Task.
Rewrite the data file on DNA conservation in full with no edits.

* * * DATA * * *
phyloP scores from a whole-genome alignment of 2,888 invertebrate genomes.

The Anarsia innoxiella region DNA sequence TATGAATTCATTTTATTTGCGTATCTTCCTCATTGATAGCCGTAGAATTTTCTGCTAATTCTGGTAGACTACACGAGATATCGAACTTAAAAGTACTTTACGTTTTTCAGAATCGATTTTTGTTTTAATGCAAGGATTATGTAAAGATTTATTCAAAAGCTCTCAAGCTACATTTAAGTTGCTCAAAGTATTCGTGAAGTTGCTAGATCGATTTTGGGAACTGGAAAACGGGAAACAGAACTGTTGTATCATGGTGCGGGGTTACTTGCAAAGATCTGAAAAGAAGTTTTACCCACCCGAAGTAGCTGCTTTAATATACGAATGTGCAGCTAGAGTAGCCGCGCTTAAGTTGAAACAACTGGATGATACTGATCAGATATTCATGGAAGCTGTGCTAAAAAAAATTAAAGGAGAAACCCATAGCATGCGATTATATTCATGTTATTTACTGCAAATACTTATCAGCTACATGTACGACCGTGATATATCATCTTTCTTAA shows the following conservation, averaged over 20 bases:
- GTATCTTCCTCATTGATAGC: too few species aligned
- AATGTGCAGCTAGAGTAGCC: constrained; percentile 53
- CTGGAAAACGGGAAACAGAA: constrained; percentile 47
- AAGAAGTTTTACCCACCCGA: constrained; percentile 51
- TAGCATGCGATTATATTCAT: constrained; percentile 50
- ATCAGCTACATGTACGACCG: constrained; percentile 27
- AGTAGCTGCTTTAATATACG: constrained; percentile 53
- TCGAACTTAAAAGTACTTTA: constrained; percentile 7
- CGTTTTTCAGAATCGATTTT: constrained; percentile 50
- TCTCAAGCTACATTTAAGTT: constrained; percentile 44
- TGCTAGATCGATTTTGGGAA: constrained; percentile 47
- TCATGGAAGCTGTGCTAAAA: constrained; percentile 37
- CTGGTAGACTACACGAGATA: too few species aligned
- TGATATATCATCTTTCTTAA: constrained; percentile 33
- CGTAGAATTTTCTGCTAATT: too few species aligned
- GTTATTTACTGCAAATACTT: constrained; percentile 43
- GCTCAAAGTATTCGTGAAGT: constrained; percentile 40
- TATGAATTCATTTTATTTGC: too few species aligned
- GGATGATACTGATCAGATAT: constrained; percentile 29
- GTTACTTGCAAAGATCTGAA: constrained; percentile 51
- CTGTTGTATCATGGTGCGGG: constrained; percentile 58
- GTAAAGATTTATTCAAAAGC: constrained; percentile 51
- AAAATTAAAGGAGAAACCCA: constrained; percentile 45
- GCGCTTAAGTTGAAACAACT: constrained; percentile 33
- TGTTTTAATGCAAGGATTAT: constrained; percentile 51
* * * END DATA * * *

phyloP scores from a whole-genome alignment of 2,888 invertebrate genomes.

The Anarsia innoxiella region DNA sequence TATGAATTCATTTTATTTGCGTATCTTCCTCATTGATAGCCGTAGAATTTTCTGCTAATTCTGGTAGACTACACGAGATATCGAACTTAAAAGTACTTTACGTTTTTCAGAATCGATTTTTGTTTTAATGCAAGGATTATGTAAAGATTTATTCAAAAGCTCTCAAGCTACATTTAAGTTGCTCAAAGTATTCGTGAAGTTGCTAGATCGATTTTGGGAACTGGAAAACGGGAAACAGAACTGTTGTATCATGGTGCGGGGTTACTTGCAAAGATCTGAAAAGAAGTTTTACCCACCCGAAGTAGCTGCTTTAATATACGAATGTGCAGCTAGAGTAGCCGCGCTTAAGTTGAAACAACTGGATGATACTGATCAGATATTCATGGAAGCTGTGCTAAAAAAAATTAAAGGAGAAACCCATAGCATGCGATTATATTCATGTTATTTACTGCAAATACTTATCAGCTACATGTACGACCGTGATATATCATCTTTCTTAA shows the following conservation, averaged over 20 bases:
- GTATCTTCCTCATTGATAGC: too few species aligned
- AATGTGCAGCTAGAGTAGCC: constrained; percentile 53
- CTGGAAAACGGGAAACAGAA: constrained; percentile 47
- AAGAAGTTTTACCCACCCGA: constrained; percentile 51
- TAGCATGCGATTATATTCAT: constrained; percentile 50
- ATCAGCTACATGTACGACCG: constrained; percentile 27
- AGTAGCTGCTTTAATATACG: constrained; percentile 53
- TCGAACTTAAAAGTACTTTA: constrained; percentile 7
- CGTTTTTCAGAATCGATTTT: constrained; percentile 50
- TCTCAAGCTACATTTAAGTT: constrained; percentile 44
- TGCTAGATCGATTTTGGGAA: constrained; percentile 47
- TCATGGAAGCTGTGCTAAAA: constrained; percentile 37
- CTGGTAGACTACACGAGATA: too few species aligned
- TGATATATCATCTTTCTTAA: constrained; percentile 33
- CGTAGAATTTTCTGCTAATT: too few species aligned
- GTTATTTACTGCAAATACTT: constrained; percentile 43
- GCTCAAAGTATTCGTGAAGT: constrained; percentile 40
- TATGAATTCATTTTATTTGC: too few species aligned
- GGATGATACTGATCAGATAT: constrained; percentile 29
- GTTACTTGCAAAGATCTGAA: constrained; percentile 51
- CTGTTGTATCATGGTGCGGG: constrained; percentile 58
- GTAAAGATTTATTCAAAAGC: constrained; percentile 51
- AAAATTAAAGGAGAAACCCA: constrained; percentile 45
- GCGCTTAAGTTGAAACAACT: constrained; percentile 33
- TGTTTTAATGCAAGGATTAT: constrained; percentile 51